Monday, March 21, 2016

How Working With Blind Veterans Taught Me the Essence of Yoga

by Carly Sparks, CSOY alumni Class of 2014, Nurse at Blink Vets UK

The expansion of one’s consciousness is the fundamental principle which conjoins all Yoga, lest we forget it, after Gina Caputo's daily reminders in Yoga Teacher Training. Years of self-study, asana practice, trekking in the Himalayas and days spent in silence meditating at a Tibetan Monastery pale to insignificance when compared to my most recent spiritual passage and consciousness expanding voyage – a new career as a nurse at Blind Veterans UK.  The charity provides support to anyone who has served in Britain’s Armed Forces and developed a visual impairment, either as a result of degeneration, disease, or injuries sustained in conflict.
In my previous role, I was nursing people in a hospice, typically in the last two weeks of their life.  The hospice incorporated Eastern philosophies on a very rudimentary level though the parallels between nursing and yoga were obvious.  Coaching people on breathing techniques in order to attain focus on something other than their pain or their suffering was commonplace.  As nurses, we often talked about the lessons we learnt from the dying, not least, the ability to just “be”, to stay with a person when they need it the most, when they are facing their suffering and to recognise medications aren’t always the answer.  It takes time to be able to say, 

“I can’t even begin to understand how you’re feeling, but I will be here with you, no matter what.”

This recognition demonstrates something I’ve learnt through my yoga practice – to me, it means humility and being humble, but in yoga it’s ahimsa, non-violence, or loving others because we all have the same creator or Creator.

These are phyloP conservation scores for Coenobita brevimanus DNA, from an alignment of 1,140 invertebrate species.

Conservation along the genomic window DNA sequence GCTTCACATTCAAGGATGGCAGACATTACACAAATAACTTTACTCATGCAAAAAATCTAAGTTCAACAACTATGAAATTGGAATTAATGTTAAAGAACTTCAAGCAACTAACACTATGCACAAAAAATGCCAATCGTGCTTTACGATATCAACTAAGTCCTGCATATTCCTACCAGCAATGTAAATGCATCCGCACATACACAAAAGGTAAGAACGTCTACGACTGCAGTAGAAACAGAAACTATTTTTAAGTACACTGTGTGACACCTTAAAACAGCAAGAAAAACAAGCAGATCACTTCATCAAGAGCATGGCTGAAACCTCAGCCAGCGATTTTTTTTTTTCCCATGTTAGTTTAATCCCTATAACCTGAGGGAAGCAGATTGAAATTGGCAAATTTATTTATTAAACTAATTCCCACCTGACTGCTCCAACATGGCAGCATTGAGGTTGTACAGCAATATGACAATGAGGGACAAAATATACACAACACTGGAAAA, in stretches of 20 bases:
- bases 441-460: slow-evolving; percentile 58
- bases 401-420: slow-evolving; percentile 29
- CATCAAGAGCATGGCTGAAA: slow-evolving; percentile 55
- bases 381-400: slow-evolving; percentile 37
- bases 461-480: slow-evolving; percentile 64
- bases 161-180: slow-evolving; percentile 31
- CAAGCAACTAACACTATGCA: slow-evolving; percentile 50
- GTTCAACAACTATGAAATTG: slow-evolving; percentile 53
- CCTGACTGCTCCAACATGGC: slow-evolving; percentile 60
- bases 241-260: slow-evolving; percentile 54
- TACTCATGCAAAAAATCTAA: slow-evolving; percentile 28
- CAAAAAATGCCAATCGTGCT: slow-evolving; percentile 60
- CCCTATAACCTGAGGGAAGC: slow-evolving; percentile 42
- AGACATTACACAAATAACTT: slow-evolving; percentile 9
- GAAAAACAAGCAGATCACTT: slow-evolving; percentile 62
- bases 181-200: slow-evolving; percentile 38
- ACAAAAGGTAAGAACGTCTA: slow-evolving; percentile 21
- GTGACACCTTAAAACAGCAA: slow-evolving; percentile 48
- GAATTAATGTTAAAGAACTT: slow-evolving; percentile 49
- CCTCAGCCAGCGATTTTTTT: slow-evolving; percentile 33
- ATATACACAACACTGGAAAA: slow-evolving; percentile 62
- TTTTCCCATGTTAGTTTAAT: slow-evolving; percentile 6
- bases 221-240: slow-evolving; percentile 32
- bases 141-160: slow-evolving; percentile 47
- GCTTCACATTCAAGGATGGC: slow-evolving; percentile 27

So my new job was going to be a real change and initially I worried it might be a stark contrast to my life at home.  One where I spend my spare time reading books about spirituality, travel and yoga, cooking vegan foods and absorbing as much energy as I can from the nature around me.  Although I spent a number of years in the military, my life has taken a different path since then, and I feared I would struggle to balance the two characters I would be playing. It wasn’t long until I realized my preconceptions were just that.  
In my head, the work would be very objective, and indulge the hierarchical and structured setting that soldiers are so accustomed to.  Previously, I too had relied on this military structure and the ethos of following orders, but since finding yoga and traveling independently, I had become far more discerning. Although Blind Veterans UK certainly has very military foundations, it also embodies a nurturing environment that reflects the necessity to recognize the souls or the spirits of those it is serving in order to enable them to reach their potential.  When blind veterans visit the centre, they typically have an intention of what they hope to achieve during their stay. And as Kathryn Budig conveys, intentions can pack a lot of power.  
Each day, I’m surrounded by people who are living with intention and that is contagious.  
For not only do they set goals for their stay, when living with a visual impairment, they tell me it’s necessary to live so much more intentionally, to rely on other senses and to trust others to support them.  As we become their eyes, their guides, we have such a privileged opportunity to absorb these lessons.  To live with intention and to trust others are such powerful lessons and I make it my intention now to carry this with me every day, and so far, it’s made my little corner of the world feel happier.